Lewis Crosbie is the co-founder and CEO of Komi, a software platform and “one-stop-shop” for creators.
The startup has developed a platform that aims to bring features found on Shopify, Patreon, and Linktree into one place to help creators engage with their fans around the world.
Celebrities on the platform include Lizzo, Idris Elba, Addison Rae, Matthew McConaughey, Elton John and Usher.
Last month, the London-based startup raised $5m (£4.1m) in a seed funding round led by Contour Venture Partners.
Komi was founded in 2019 and has an additional office in California.
In this week’s Founder in Five Q&A, Crosbie explains how to avoid an early-stage hiring trap, why he admires the CEO of Patreon and why he’s still bullish on NFTs despite the crypto downturn.
1. Which company’s growth story are you most impressed with?
Lewis Crosbie: Alo (formerly Alo Yoga) is a brand that I admire greatly. From starting out as on-demand, online yoga classes, the company has built a fantastic consumer business, complementing its expanded content business with commerce. The brand has done a phenomenal job of understanding its user base and providing a high-quality, premium product experience.
Like Gymshark, creators are now queuing up to associate and promote the brand to their engaged audience.
2. What’s the best way to promote diversity in the workplace?
LC: Diversity is incredibly important to Komi. The creators we work with come from all nationalities, ethnicities and backgrounds and having that diversity represented on the team is crucial to helping maintain a relevant and engaging brand. At the early stages of a company, it can be difficult to organically ensure diversity as early hires often come from your network of friends, which makes it a higher likelihood that diversity will be lower. It is therefore crucial to be intentional about diversity early on when growing a business.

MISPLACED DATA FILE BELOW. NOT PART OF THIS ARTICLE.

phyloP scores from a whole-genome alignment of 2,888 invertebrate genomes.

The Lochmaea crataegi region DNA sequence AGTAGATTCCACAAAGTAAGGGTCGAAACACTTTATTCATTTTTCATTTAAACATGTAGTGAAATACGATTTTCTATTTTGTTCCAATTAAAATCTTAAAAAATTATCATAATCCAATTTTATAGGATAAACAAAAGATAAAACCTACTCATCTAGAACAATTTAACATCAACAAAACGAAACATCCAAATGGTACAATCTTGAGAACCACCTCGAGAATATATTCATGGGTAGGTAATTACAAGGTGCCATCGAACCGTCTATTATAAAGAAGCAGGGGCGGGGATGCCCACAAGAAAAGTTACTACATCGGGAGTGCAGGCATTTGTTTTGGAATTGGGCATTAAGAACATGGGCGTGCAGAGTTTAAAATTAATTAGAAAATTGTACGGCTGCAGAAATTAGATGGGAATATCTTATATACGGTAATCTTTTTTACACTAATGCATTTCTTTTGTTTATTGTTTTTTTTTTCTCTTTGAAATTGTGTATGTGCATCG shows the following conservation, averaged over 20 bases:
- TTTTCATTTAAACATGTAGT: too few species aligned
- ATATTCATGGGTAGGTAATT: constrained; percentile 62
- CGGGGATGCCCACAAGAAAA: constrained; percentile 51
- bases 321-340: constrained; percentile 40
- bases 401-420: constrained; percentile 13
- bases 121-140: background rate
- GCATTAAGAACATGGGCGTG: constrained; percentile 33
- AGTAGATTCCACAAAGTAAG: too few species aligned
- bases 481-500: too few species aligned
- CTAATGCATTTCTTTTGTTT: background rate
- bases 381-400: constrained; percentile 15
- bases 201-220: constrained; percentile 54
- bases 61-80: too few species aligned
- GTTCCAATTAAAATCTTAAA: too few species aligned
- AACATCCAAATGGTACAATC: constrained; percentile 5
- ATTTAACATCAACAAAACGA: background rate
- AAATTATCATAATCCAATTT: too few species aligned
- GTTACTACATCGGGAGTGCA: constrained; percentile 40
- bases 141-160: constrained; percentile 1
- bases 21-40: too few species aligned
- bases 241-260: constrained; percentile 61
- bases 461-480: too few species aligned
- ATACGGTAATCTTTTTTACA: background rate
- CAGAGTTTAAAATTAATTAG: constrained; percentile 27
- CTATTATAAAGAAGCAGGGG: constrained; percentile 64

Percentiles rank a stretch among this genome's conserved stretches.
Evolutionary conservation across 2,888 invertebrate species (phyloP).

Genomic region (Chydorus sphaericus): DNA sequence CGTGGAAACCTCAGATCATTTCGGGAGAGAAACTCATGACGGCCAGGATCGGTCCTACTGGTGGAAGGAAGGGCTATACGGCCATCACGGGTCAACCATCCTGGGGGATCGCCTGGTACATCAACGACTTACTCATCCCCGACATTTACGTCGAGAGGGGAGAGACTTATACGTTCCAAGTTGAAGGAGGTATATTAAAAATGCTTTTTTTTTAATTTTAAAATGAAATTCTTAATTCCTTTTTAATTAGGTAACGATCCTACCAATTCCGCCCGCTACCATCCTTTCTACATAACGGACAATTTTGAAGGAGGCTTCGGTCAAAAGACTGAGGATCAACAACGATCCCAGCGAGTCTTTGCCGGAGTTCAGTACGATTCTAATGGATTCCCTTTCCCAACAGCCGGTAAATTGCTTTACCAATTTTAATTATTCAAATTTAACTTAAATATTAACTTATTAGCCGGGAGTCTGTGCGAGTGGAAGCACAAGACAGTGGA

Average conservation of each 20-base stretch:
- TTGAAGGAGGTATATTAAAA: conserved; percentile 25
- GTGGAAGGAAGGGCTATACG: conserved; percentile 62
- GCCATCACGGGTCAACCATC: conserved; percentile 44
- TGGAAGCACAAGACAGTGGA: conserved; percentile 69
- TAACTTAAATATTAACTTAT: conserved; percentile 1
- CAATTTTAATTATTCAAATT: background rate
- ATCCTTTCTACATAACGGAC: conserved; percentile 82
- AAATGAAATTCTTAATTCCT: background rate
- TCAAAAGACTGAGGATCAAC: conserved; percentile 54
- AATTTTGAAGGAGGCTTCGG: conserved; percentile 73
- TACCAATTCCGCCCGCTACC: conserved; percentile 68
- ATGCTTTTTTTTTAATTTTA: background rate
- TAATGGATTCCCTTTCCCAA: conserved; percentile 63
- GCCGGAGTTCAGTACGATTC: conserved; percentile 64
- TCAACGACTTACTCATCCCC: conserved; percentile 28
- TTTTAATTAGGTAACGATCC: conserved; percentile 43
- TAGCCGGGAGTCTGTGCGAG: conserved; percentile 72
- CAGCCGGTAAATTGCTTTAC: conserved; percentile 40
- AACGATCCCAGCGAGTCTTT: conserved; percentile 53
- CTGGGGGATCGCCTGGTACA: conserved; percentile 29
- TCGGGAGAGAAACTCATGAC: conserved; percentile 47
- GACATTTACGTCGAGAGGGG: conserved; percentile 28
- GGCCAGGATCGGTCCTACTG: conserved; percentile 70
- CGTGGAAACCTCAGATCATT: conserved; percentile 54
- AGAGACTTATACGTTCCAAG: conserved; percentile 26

3. Who’s a leader you admire in your industry?
LC: Jack Conte at Patreon has done a brilliant job building their product. He and his team are making it possible for thousands of creators to earn a living by providing an all-in-one membership platform to directly monetise their top-tier fans. Alongside solving a problem he faced himself, Jack was ahead of the curve in terms of identifying the needs and desires of creators and building a solution for them, recognising the vast opportunity the creator economy represents – well before most.
4. What’s a fact about yourself that people might find surprising?
LC: Growing up all I wanted to be was a professional rugby player and represent Scotland. Due more to persistence, hard work and luck (rather than skill) I ended up playing for Scotland U18 and U19 before the realisation set in that I would never make it pro, so had to pull the plug, go to university and move into M&A!
5. Excluding your sector, which nascent technology holds the most promise?
LC: NFTs 1.0 exploded then came crashing down, but conceptually I believe NFTs 2.0 can have a meaningful and lasting impact on the creator economy. Creators are seeking more direct access and reward mechanisms for their audience, whilst audiences are seeking greater status, access and interaction from creators.
When applied correctly, NFTs can help achieve these goals for both parties. Due to the recent halt in consumer adoption (from falling prices) and fear from creators (not wanting to look stupid), we are probably a year or two away from round two but if the format can be nailed and the consumer experience becomes smoother it should yield exciting results. Komi offers a strong bridge between web2 to web3 for fans and I’m excited about the role that Komi can play in fast-track adoption by creators and fans.
Founder in Five – a UKTN Q&A series with the entrepreneurs behind the UK’s innovative tech startups, scaleups and unicorns – is published every Friday.